Teresa Sanderson's Most Memorable Plan-B Role

Teresa Sanderson | Photo credit: Rick Pollock

Teresa Sanderson | Photo credit: Rick Pollock

Teresa Sanderson has appeared in Plan-B’s Script-In-Hand Series, a slew of SLAMs, all but one RADIO HOUR, STAGE DIRECTIONS, ANIMAL FARM, TRAGEDY: A TRAGEDY, THE ALIENATION EFFEKT, EXPOSED, DI ESPERIENZA and MESA VERDE.

Pick my most memorable Plan-B role? I’m not sure how to do that. Each one has been a rich and rewarding experience. It is sort of like picking a favorite child. My history with Plan-B is long. I have made life long friends, and feel lucky to be part of the Plan-B family. There’s ANIMAL FARM (my kids’ favorite) and TRAGEDY: A TRAGEDY (my husband’s favorite).

I guess if I have to pick, I am going to have to say Mary Dickson’s EXPOSED, about the impact of nuclear testing on our state and our nation. To be part of telling Mary’s personal story, thousands of people’s story, as it turns out, was a great honor.

It is a huge responsibility to play real people on stage. In EXPOSED I was excited and intimidated all at the same time. I knew that all of the characters that I played were going to see the show at one point or another.

Now I can really relate to the fact the we were an easy target. Patriotic people who are used to following what our leaders said. I am a very patriotic person, brought up to respect authority. Both of my parents were public servants. My father an authority figure. I did what he said and never ask why. Our government told us we would be safe, and we believed them. I can imagine myself on test days sitting in a lawn chair, “safety” glasses on, watching the blast, writing my name in the ash, like so many kids in Southern Utah did. We were all “exposed” here along the Wasatch Front. From St. George to… well, fallout was reported in pockets all over the United States.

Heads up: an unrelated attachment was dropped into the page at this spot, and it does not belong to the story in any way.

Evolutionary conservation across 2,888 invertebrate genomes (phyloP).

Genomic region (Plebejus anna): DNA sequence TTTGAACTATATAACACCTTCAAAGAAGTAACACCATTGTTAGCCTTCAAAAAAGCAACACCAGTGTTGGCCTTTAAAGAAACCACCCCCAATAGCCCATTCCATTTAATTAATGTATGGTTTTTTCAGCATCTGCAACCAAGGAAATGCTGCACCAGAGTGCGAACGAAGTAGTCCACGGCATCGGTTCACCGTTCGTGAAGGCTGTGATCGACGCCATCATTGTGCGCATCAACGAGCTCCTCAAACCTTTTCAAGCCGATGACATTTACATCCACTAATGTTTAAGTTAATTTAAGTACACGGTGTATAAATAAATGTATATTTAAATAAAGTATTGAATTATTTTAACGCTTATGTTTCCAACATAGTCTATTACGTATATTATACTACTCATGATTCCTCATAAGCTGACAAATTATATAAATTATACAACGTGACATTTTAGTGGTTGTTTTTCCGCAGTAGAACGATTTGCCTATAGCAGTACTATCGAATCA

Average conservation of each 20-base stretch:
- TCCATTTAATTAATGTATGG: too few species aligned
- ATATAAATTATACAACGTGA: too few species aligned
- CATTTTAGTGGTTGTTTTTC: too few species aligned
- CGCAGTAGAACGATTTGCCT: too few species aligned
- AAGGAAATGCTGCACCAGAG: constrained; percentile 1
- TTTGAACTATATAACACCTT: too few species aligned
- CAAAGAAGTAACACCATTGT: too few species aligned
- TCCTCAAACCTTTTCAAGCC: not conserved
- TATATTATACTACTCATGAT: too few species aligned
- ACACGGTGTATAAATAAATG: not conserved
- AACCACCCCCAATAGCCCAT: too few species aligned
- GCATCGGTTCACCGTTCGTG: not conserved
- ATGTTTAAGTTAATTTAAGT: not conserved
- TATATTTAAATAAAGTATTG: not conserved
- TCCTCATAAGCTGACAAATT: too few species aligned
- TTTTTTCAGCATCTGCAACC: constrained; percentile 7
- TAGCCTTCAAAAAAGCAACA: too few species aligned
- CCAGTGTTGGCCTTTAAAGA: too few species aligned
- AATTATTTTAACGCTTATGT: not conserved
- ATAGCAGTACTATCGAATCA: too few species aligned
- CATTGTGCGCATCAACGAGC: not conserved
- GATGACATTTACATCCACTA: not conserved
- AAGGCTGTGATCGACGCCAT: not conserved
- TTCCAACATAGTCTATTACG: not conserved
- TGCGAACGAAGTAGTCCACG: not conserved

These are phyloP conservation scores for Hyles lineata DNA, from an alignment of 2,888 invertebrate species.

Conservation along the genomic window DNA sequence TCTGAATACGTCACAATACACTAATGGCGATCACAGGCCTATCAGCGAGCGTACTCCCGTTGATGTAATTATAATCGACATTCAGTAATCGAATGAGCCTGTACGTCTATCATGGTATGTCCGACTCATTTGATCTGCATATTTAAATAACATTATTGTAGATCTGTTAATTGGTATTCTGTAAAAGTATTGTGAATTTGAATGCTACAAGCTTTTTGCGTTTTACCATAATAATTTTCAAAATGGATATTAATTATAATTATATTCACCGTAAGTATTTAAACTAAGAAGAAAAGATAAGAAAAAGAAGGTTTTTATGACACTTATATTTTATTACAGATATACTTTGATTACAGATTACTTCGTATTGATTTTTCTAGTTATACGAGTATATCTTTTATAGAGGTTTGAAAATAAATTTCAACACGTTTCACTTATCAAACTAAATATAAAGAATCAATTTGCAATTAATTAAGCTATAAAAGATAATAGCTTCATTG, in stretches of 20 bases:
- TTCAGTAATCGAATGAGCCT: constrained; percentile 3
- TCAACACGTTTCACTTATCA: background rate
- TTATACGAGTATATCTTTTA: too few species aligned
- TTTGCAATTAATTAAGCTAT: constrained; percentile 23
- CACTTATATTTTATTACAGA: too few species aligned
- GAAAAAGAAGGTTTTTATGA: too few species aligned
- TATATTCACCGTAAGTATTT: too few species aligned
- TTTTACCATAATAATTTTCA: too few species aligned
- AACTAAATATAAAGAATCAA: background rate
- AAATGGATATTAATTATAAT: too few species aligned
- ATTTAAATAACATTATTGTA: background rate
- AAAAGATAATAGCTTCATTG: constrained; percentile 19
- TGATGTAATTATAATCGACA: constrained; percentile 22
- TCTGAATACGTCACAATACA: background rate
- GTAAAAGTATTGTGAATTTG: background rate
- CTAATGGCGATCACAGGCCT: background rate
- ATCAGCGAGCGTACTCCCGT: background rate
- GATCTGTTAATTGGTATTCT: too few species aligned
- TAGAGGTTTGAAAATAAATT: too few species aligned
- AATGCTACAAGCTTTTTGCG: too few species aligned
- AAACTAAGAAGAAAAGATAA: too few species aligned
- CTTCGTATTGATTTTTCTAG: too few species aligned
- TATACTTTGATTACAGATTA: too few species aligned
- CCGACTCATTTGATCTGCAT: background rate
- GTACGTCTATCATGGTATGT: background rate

Monday, August 8, 2011

My husband Barry grew up in Roy, Utah, in nice neighborhood with an inordinate number of cancer deaths. When you look at the map of where the fallout went on test days, Roy is covered. Barry has lost over 20 neighbors, including his aunt and uncle (who lived next door to his family) and his own mother to cancer. If we made a map like Irma Thomas did in St. George, all but two house on the block were affected with multiple cancer deaths.

I have lived a relatively charmed life. Yes I have know great loss. I have watched helplessly as the people I love have suffered. But nothing like Michelle Thomas, Elizabeth Catalan, Darlene Phillips – all women I portrayed in EXPOSED – live with everyday of their lives. I can relate to their fight these women. What I can’t imagine is living in that kind of pain, all day, every day. Dealing with the anger, the betrayal.

When opening night of EXPOSED arrived. It was hard to miss Michelle’s wheelchair in the front row. Darlene was in the house as well. The other characters I played all saw the show at one point or another during the run. I think they were all satisfied with my work, and more importantly, they were thrilled to have their stories told.

A year after the first run of the show closed we toured Utah. EXPOSED was very well received in Moab. We had a lively post-show discussion. The anger in the theatre was palpable. Moab is still in the process of cleaning up uranium tailings in their own community.

But in St. George, there was NO audience. We basically did a matinee so my mom could see the show. There were maybe 15 people in the audience. After the post show discussion, a young man approached us and said he was born and raised in St George. He had lost several family members to cancer and other illnesses attributed to testing. He had never heard even a whisper of this story. He was outraged. An activist was born that day.

We ended each performance of the run and the tour with the reading of a list of names that have lost their lives to to testing. After each performance people in the audience gave us new names as they left the theatre and we added them to the next performance. My cousin’s husband is on the list, Barry’s aunt and uncle and his mom were added to the list. And so was Jerry’s mother.

I will never forget one patron discussing the play with me months after seeing the show. She actually said, “Well it was a very one-sided view. Our government would never put its citizens in danger like that.” A cold chill ran up my spine. I went home, sat down and wrote letters to my representatives. There will be no more testing in my lifetime, without me speaking out.

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